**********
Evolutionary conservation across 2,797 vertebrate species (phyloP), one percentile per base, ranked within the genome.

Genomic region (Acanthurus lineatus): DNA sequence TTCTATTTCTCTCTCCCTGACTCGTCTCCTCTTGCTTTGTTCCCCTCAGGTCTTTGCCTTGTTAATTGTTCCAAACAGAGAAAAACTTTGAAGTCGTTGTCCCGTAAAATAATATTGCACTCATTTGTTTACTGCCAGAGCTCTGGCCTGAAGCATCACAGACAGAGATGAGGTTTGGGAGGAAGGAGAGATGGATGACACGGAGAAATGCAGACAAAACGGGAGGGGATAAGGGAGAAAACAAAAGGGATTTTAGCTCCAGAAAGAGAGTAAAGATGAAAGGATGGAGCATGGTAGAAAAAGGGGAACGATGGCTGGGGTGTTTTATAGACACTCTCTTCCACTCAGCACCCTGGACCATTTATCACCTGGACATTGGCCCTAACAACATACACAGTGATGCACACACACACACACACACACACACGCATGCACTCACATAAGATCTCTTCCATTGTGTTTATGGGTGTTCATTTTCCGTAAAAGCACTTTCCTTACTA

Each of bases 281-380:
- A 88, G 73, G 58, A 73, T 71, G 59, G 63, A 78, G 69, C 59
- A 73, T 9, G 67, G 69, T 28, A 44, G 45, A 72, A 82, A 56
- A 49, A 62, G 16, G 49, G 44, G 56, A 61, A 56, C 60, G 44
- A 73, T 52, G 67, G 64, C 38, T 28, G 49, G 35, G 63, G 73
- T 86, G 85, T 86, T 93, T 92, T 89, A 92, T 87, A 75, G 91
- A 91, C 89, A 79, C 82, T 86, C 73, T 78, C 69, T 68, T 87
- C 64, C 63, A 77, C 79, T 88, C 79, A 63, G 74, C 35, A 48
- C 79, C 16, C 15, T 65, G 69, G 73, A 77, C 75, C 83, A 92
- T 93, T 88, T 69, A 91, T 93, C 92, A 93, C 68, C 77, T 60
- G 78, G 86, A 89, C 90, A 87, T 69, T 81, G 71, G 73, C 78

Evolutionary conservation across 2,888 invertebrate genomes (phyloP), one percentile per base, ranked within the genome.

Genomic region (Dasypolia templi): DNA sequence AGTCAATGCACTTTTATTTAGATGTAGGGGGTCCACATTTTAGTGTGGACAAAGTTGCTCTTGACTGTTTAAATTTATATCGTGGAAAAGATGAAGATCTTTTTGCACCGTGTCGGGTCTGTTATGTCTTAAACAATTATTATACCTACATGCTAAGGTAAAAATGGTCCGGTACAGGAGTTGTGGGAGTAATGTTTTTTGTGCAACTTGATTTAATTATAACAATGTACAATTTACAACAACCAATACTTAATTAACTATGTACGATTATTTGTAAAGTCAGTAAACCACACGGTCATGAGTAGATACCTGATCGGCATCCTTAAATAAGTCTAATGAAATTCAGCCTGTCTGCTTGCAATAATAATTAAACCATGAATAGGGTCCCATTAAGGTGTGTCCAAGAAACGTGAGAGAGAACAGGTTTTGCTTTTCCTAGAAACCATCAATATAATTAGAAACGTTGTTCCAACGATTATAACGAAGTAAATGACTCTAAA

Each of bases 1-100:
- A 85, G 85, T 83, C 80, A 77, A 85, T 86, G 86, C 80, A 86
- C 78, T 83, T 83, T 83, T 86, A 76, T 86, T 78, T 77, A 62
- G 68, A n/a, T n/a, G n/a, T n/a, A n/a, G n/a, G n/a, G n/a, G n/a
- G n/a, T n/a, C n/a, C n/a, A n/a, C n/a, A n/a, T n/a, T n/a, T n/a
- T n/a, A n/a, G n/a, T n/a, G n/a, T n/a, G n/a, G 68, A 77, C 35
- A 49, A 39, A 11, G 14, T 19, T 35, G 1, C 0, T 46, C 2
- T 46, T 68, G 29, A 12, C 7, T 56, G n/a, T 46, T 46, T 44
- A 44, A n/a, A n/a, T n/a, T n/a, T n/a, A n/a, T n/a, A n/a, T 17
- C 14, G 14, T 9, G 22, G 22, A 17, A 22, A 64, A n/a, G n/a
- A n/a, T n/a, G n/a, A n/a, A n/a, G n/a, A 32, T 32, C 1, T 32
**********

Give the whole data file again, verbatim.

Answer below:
Evolutionary conservation across 2,797 vertebrate species (phyloP), one percentile per base, ranked within the genome.

Genomic region (Acanthurus lineatus): DNA sequence TTCTATTTCTCTCTCCCTGACTCGTCTCCTCTTGCTTTGTTCCCCTCAGGTCTTTGCCTTGTTAATTGTTCCAAACAGAGAAAAACTTTGAAGTCGTTGTCCCGTAAAATAATATTGCACTCATTTGTTTACTGCCAGAGCTCTGGCCTGAAGCATCACAGACAGAGATGAGGTTTGGGAGGAAGGAGAGATGGATGACACGGAGAAATGCAGACAAAACGGGAGGGGATAAGGGAGAAAACAAAAGGGATTTTAGCTCCAGAAAGAGAGTAAAGATGAAAGGATGGAGCATGGTAGAAAAAGGGGAACGATGGCTGGGGTGTTTTATAGACACTCTCTTCCACTCAGCACCCTGGACCATTTATCACCTGGACATTGGCCCTAACAACATACACAGTGATGCACACACACACACACACACACACACGCATGCACTCACATAAGATCTCTTCCATTGTGTTTATGGGTGTTCATTTTCCGTAAAAGCACTTTCCTTACTA

Each of bases 281-380:
- A 88, G 73, G 58, A 73, T 71, G 59, G 63, A 78, G 69, C 59
- A 73, T 9, G 67, G 69, T 28, A 44, G 45, A 72, A 82, A 56
- A 49, A 62, G 16, G 49, G 44, G 56, A 61, A 56, C 60, G 44
- A 73, T 52, G 67, G 64, C 38, T 28, G 49, G 35, G 63, G 73
- T 86, G 85, T 86, T 93, T 92, T 89, A 92, T 87, A 75, G 91
- A 91, C 89, A 79, C 82, T 86, C 73, T 78, C 69, T 68, T 87
- C 64, C 63, A 77, C 79, T 88, C 79, A 63, G 74, C 35, A 48
- C 79, C 16, C 15, T 65, G 69, G 73, A 77, C 75, C 83, A 92
- T 93, T 88, T 69, A 91, T 93, C 92, A 93, C 68, C 77, T 60
- G 78, G 86, A 89, C 90, A 87, T 69, T 81, G 71, G 73, C 78

Evolutionary conservation across 2,888 invertebrate genomes (phyloP), one percentile per base, ranked within the genome.

Genomic region (Dasypolia templi): DNA sequence AGTCAATGCACTTTTATTTAGATGTAGGGGGTCCACATTTTAGTGTGGACAAAGTTGCTCTTGACTGTTTAAATTTATATCGTGGAAAAGATGAAGATCTTTTTGCACCGTGTCGGGTCTGTTATGTCTTAAACAATTATTATACCTACATGCTAAGGTAAAAATGGTCCGGTACAGGAGTTGTGGGAGTAATGTTTTTTGTGCAACTTGATTTAATTATAACAATGTACAATTTACAACAACCAATACTTAATTAACTATGTACGATTATTTGTAAAGTCAGTAAACCACACGGTCATGAGTAGATACCTGATCGGCATCCTTAAATAAGTCTAATGAAATTCAGCCTGTCTGCTTGCAATAATAATTAAACCATGAATAGGGTCCCATTAAGGTGTGTCCAAGAAACGTGAGAGAGAACAGGTTTTGCTTTTCCTAGAAACCATCAATATAATTAGAAACGTTGTTCCAACGATTATAACGAAGTAAATGACTCTAAA

Each of bases 1-100:
- A 85, G 85, T 83, C 80, A 77, A 85, T 86, G 86, C 80, A 86
- C 78, T 83, T 83, T 83, T 86, A 76, T 86, T 78, T 77, A 62
- G 68, A n/a, T n/a, G n/a, T n/a, A n/a, G n/a, G n/a, G n/a, G n/a
- G n/a, T n/a, C n/a, C n/a, A n/a, C n/a, A n/a, T n/a, T n/a, T n/a
- T n/a, A n/a, G n/a, T n/a, G n/a, T n/a, G n/a, G 68, A 77, C 35
- A 49, A 39, A 11, G 14, T 19, T 35, G 1, C 0, T 46, C 2
- T 46, T 68, G 29, A 12, C 7, T 56, G n/a, T 46, T 46, T 44
- A 44, A n/a, A n/a, T n/a, T n/a, T n/a, A n/a, T n/a, A n/a, T 17
- C 14, G 14, T 9, G 22, G 22, A 17, A 22, A 64, A n/a, G n/a
- A n/a, T n/a, G n/a, A n/a, A n/a, G n/a, A 32, T 32, C 1, T 32